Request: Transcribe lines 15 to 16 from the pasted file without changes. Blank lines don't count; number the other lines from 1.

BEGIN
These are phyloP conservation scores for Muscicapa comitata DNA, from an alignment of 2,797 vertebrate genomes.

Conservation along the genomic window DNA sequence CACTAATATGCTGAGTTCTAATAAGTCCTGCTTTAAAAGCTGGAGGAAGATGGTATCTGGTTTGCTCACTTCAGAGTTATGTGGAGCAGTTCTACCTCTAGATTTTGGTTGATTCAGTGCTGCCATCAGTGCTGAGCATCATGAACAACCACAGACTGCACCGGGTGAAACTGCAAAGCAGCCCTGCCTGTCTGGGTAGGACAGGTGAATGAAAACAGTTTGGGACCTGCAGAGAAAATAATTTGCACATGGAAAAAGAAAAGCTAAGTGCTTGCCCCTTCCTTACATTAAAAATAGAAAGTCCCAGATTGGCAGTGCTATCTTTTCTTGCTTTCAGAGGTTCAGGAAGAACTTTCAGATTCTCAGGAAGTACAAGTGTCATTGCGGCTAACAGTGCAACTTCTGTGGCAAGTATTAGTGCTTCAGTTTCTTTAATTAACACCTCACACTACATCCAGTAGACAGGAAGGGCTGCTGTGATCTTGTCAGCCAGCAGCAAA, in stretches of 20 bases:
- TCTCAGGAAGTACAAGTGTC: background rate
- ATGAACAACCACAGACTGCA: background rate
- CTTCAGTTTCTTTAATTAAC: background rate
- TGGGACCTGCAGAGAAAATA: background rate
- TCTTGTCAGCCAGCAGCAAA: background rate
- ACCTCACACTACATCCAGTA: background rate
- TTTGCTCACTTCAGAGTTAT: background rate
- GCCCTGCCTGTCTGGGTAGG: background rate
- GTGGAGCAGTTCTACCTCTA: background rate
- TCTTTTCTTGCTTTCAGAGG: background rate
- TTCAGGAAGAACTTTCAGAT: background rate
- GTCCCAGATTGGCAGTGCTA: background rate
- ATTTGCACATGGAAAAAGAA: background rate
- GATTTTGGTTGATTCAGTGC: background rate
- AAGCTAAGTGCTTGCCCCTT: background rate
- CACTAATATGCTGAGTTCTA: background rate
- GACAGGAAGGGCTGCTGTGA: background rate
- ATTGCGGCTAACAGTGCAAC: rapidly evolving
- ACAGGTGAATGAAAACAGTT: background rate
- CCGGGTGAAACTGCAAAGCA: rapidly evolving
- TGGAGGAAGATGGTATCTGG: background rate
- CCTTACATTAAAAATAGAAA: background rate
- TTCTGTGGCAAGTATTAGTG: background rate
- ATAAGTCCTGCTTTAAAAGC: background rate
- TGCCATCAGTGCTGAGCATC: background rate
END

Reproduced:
- ATTTGCACATGGAAAAAGAA: background rate
- GATTTTGGTTGATTCAGTGC: background rate